CIRCLE, “Young People’s Ambivalent Relationship with Political Parties,” October 24, 2018, available at https://circle.tufts.edu/latest-research/young-peoples-ambivalent-relationship-political-parties.
 Emily Davies and Hailey Fuchs, “Democrats need young voters to win in 2020. But many are skeptical of the party,” The Washington Post, August 12, 2019, available at https://www.washingtonpost.com/politics/democrats-need-young-voters-to-win-in-2020-but-many-are-skeptical-of-the-party/2019/08/11/fbb4b6fc-a6f5-11e9-ac16-90dd7e5716bc_story.html.
 Dan Levin, “Young Voters Keep Moving to the Left on Social Issues, Republicans Included,” The New York Times, January 23, 2019, available at https://www.nytimes.com/2019/01/23/us/gop-liberal-america-millennials.html.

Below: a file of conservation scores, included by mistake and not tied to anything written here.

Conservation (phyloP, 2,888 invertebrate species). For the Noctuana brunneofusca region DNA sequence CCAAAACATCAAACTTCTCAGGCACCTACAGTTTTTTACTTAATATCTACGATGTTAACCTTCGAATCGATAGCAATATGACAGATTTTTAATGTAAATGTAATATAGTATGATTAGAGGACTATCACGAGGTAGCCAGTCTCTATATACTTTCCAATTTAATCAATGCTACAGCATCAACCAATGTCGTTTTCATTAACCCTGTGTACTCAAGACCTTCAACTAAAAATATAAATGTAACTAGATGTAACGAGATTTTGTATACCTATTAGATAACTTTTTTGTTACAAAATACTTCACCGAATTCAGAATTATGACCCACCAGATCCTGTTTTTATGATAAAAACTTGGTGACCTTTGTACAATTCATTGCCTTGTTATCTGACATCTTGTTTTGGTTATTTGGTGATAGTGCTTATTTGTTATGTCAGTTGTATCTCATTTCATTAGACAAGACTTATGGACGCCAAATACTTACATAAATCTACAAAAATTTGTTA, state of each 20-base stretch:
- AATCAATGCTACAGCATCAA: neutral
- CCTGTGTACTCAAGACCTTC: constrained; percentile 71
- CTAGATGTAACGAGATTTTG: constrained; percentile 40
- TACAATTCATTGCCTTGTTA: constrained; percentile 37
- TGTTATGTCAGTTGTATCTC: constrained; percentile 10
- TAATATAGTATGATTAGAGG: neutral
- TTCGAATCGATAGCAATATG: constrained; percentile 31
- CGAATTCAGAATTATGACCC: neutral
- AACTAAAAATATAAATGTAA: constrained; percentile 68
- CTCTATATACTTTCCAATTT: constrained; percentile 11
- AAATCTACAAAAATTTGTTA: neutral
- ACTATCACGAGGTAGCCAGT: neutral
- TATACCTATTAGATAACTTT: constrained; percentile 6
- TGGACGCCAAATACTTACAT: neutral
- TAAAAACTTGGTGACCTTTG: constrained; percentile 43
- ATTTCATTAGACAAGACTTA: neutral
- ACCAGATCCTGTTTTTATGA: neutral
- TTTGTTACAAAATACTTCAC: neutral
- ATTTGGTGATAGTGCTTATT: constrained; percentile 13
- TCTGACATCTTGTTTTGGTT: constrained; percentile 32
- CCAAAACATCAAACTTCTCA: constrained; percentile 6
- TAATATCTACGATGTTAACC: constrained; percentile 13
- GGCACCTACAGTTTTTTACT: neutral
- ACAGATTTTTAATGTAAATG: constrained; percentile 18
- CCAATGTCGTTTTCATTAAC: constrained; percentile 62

Lauren Young, “Gen Z Is The Most Progressive — and Least Partisan — Generation,” Teen Vogue, October 2, 2019, available at https://www.teenvogue.com/story/how-will-gen-z-vote.
 Juliana Menasce Horowitz, Ruth Igielnik and Rakesh Kochhar, “Most Americans Say There Is Too Much Economic Inequality in the U.S., but Fewer Than Half Call It a Top Priority,” Pew Research Center, January 9, 2020, available at https://www.pewsocialtrends.org/2020/01/09/most-americans-say-there-is-too-much-economic-inequality-in-the-u-s-but-fewer-than-half-call-it-a-top-priority/.
 Anthony Cilluffo and Richard Fry, “An early look at the 2020 electorate,” Pew Research Center, January 30, 2019, available at https://www.pewsocialtrends.org/essay/an-early-look-at-the-2020-electorate/.